#AceFoodNews says that inflammation is becoming increasingly associated with conditions that range from arthritis to heart disease and even weight gain, it is no wonder that interest in its prevention has come to the forefront of maintaining health. Inflammation in and of itself is not a bad thing; in fact, it is a protective tissue response to injury or destruction of tissues. Therefore, we don’t want to stop the entirety of inflammatory mechanisms in our body if we want to promote good health. What we want to do is control inflammation and not have excess inflammation occurring in our body. It is chronic, excessive inflammation that can propagate health conditions and related symptoms.
English: tomatoes, mozzarella cheese, basil, extra virgin olive oil, salt, black pepper (Photo credit: Wikipedia)
Adopting healthy eating habits helps prevent inflammation in three fundamental ways. The first of these involves avoiding inflammatory triggers in your meals. That means that one way to avoid inflammation is to avoid foods to which you are sensitive, which we discussed the last week. The relationship between food sensitivities, inflammation and weight gain is a fascinating topic, which will be covered in the coming weeks.
Avoiding artificial additives, including artificial colors, flavors, and preservatives is another way to lessen inflammation as these are also inflammatory triggers, not only in the digestive system, but in other body systems once these food toxins get absorbed. On a day-in and day-out basis, processed foods containing these additives can trigger chronic, low-level inflammation throughout the body.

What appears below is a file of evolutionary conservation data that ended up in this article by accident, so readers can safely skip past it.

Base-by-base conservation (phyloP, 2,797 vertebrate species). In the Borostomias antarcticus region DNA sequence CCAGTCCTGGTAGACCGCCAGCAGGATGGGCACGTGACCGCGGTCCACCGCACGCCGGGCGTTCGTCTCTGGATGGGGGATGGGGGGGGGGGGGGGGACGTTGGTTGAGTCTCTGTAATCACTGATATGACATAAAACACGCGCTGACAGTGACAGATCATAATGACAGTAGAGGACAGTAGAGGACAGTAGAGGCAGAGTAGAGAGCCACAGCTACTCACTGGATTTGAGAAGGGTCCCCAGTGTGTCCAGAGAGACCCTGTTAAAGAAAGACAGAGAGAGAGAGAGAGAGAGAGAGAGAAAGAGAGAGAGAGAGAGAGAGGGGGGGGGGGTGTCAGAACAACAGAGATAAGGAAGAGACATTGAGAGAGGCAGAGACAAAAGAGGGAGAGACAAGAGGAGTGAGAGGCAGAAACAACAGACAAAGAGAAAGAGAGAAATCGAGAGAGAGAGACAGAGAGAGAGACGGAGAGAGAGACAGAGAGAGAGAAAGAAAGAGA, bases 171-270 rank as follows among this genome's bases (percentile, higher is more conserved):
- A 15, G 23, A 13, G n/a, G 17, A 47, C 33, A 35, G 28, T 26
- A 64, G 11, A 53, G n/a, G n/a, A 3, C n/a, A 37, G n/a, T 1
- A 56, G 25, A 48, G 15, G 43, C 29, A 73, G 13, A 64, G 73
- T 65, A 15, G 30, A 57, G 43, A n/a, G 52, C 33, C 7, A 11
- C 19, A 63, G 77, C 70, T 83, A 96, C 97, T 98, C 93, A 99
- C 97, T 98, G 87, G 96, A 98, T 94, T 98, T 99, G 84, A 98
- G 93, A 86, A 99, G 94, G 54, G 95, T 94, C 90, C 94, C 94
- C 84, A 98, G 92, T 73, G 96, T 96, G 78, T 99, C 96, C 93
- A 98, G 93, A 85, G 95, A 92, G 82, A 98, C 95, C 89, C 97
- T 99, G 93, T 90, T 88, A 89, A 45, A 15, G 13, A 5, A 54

A 1-liter glass bottle and bowl Bertolli brand Riserva Premium extra virgin olive oil. Olive oil from Italy, Greece, Spain, and Tunisia, and bottled and packed in Italy. Olive oil purchased in a Stow, Ohio store. Photographed in Kent, Ohio, United States. (Photo credit: Wikipedia)
The second way to keep inflammation at bay is to select foods rich in anti- inflammatory nutrients. At the top of the anti-inflammatory nutrient list are two broad groups of phytonutrients called flavonoids and carotenoids. Many flavonoids and carotenoids have strong anti-inflammatory properties, which are often unique to the specific food involved. Richly colored vegetables and fruits are some of your best bets here, including dark green leafy vegetables, beets, and berries. While it’s important to ensure that you are getting adequate supplies of carotenoids and flavonoids, this shouldn.t be at the expense of other nutrients since all are important. Yet because carotenoid– and flavonoidcontaining foods are also generally rich in so many other vitamins and minerals, they can make great overall contributions to your nutrient goals.
Español: Aceite de Oliva Virgen Extra Denominación de Origen Montes de Granada (Photo credit: Wikipedia)
Foods rich in omega-3 fatty acids can also be considered anti-inflammatory because omega-3 fatty acids, like alpha-linolenic acid (ALA), eicosapentaenoic acid (EPA), and docosahexaenoic acid (DHA), can be converted into regulatory molecules that put the brakes on inflammation. Foods rich in omega-3 fatty acids include: fish such as wild caught salmon, sardines, tuna, and other cold-water fish; and, nuts and seeds, especially flaxseeds, hemp seeds, and walnuts. Other foods that contain omega-3s in lesser, but still very helpful, amounts include organically grown soybeans, winter squash, and purslane.
Extra virgin olive oil is another food that has been shown to have anti-inflammatory benefits. Some of these benefits come from oleuropein and hydroxytyrosol, two unique polyphenols found in olives. It is important to note that these two phytonutrients are more concentrated in extra virgin olive than in other types of olive oil.
#AceHealthNews says Enjoy your Healthiest Way of Eating and Cooking this week.
Courtesy of George Matejlan Foundation and W.H Foods